Memphis born photographer William Eggleston made his mark in 1976 at the Museum Of Modern Art, New York. 75 seemingly mundane colour images , distilled down to 48, and an accompanying book, William Eggleston’s Guide, were savaged by critics at the time as being cheap and vulgar.
In 1976, photography was seemingly the last bastion of black and white imagery. Popular culture displayed its ‘vulgarity’ through the use of colour in TV, movies and magazines. The antithesis of Robert Frank’s insistence that “black and white are the colours of photography. To me they symbolize the alternatives of hope and despair to which mankind is forever subjected…”. Aperture (1961)
Yet some 35 years on, Eggleston’s view of things, so vehemently dismissed at the time, appears to be the prevailing ethic. “Put simply, it would be difficult to imagine the world according to David Lynch or Gus Van Sant or Juergen Teller or Sofia Coppola without the world according to William Eggleston”. (Sean O’Hagan)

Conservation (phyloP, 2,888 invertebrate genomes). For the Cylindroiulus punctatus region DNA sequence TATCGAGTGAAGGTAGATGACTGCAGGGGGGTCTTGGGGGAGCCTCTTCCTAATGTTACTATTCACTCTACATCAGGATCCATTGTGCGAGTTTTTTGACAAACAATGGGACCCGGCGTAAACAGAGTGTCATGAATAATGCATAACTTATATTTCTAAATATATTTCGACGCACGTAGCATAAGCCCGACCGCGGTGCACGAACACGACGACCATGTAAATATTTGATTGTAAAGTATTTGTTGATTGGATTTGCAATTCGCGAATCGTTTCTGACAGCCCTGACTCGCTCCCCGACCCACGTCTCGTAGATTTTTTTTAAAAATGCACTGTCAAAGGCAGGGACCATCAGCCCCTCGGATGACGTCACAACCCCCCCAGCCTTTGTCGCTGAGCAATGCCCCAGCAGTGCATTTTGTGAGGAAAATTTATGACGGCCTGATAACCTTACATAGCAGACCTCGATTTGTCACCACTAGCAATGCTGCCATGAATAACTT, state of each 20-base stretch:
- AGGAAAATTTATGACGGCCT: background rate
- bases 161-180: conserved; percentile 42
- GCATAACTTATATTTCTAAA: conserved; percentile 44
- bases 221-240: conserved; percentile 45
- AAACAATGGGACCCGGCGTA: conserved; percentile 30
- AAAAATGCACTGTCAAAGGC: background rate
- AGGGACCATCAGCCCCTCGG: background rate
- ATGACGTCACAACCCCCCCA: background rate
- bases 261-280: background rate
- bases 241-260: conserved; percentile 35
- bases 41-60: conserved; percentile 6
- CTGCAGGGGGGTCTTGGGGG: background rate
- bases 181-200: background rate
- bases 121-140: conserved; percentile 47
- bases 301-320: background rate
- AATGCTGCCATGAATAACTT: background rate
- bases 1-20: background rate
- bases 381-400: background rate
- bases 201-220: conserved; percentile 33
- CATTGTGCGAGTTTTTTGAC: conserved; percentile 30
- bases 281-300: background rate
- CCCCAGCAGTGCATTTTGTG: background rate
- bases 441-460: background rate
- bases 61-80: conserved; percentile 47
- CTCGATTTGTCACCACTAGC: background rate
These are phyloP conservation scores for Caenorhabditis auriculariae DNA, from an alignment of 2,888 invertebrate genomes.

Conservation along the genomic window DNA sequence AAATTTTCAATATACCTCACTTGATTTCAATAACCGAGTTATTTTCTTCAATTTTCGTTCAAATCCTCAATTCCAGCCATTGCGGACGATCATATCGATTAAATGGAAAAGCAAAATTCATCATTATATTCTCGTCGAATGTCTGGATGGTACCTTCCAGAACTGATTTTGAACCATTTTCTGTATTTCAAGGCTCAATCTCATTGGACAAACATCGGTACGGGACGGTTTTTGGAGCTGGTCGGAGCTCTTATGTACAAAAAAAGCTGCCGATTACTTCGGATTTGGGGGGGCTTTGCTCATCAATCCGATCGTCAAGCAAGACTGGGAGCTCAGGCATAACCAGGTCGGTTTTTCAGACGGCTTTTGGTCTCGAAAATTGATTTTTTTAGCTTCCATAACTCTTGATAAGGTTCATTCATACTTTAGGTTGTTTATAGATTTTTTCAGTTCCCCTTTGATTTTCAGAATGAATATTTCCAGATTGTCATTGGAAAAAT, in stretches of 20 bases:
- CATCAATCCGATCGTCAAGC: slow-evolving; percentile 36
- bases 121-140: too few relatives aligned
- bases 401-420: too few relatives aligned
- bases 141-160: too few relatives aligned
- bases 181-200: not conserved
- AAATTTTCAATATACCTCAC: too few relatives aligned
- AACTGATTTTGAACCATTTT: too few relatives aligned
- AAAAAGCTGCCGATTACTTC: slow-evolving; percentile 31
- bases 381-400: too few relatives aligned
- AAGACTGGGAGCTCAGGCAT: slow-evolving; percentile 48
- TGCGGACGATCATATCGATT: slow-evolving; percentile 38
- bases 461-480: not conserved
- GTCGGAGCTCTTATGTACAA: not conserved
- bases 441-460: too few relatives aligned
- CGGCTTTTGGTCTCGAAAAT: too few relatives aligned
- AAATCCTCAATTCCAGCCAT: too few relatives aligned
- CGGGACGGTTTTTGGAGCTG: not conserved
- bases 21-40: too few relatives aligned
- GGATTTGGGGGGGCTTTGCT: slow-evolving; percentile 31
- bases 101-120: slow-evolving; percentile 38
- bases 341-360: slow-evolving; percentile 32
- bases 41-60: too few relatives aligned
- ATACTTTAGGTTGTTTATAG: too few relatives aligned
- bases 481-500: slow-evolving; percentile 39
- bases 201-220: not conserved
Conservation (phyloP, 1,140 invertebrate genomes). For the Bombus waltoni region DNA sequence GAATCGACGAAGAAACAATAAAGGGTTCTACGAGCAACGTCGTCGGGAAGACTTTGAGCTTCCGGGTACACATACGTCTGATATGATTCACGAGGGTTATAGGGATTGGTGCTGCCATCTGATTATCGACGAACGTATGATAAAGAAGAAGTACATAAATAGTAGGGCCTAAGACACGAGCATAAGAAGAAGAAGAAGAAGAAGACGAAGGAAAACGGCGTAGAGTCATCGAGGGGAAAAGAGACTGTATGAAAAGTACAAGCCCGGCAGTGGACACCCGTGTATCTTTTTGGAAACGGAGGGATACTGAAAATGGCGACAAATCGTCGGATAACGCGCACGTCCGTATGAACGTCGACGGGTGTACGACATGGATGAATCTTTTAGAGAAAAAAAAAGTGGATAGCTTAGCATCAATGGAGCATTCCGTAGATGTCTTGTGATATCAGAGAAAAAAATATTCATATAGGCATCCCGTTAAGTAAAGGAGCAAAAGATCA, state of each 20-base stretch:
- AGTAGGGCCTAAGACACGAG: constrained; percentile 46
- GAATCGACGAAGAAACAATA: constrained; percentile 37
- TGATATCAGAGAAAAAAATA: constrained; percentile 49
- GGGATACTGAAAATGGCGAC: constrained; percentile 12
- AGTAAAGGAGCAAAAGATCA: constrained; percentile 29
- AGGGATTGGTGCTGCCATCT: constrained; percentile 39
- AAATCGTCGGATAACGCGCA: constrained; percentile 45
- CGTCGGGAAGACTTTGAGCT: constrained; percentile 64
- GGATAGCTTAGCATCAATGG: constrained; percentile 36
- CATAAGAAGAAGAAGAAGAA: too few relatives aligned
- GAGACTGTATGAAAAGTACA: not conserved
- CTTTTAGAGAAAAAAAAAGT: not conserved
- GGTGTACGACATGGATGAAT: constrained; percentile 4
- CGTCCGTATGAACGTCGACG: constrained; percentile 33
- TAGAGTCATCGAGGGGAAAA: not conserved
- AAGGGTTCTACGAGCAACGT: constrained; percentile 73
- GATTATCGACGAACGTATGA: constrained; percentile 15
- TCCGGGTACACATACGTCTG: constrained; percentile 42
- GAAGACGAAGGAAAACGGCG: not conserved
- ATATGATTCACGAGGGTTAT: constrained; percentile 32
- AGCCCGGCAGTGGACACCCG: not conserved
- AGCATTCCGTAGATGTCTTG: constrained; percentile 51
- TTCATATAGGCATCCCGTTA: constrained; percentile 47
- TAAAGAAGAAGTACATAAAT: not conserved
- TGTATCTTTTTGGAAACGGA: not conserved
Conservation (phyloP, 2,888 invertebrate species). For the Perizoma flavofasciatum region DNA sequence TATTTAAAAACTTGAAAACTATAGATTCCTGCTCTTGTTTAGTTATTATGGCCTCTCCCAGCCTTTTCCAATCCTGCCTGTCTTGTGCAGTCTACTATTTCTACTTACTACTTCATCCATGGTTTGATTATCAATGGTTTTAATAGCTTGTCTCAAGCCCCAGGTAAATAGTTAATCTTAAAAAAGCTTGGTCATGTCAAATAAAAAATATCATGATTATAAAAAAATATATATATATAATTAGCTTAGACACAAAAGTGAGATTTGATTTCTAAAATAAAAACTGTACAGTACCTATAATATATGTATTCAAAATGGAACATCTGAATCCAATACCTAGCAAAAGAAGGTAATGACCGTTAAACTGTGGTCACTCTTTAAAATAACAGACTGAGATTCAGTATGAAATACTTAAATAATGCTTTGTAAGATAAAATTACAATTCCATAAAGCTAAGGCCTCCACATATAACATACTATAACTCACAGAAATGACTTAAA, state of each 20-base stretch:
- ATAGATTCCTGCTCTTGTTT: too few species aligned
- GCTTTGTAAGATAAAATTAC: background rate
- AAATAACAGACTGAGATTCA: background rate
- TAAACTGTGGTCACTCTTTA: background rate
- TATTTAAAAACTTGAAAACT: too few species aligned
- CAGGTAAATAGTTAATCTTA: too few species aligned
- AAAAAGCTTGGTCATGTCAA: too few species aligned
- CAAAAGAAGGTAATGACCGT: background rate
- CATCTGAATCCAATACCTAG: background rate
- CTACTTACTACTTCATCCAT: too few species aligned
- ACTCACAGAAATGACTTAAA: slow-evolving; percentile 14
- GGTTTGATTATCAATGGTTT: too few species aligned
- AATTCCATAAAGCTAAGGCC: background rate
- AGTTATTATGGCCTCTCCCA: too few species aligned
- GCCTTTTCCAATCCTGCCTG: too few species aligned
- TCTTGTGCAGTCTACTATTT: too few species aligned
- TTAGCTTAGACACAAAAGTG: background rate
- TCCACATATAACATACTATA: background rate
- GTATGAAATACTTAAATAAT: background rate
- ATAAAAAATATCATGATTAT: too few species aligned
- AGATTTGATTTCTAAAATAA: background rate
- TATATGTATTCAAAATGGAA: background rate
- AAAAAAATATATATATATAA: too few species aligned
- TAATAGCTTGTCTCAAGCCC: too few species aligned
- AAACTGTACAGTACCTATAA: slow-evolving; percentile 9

The links between Eggleston’s work and popular culture which work best for me though, are images used on album covers like Alex Chilton’s “Like Flies On Sherbert”…Click here for the low down. (Rock and photography…now there’s a post for later …)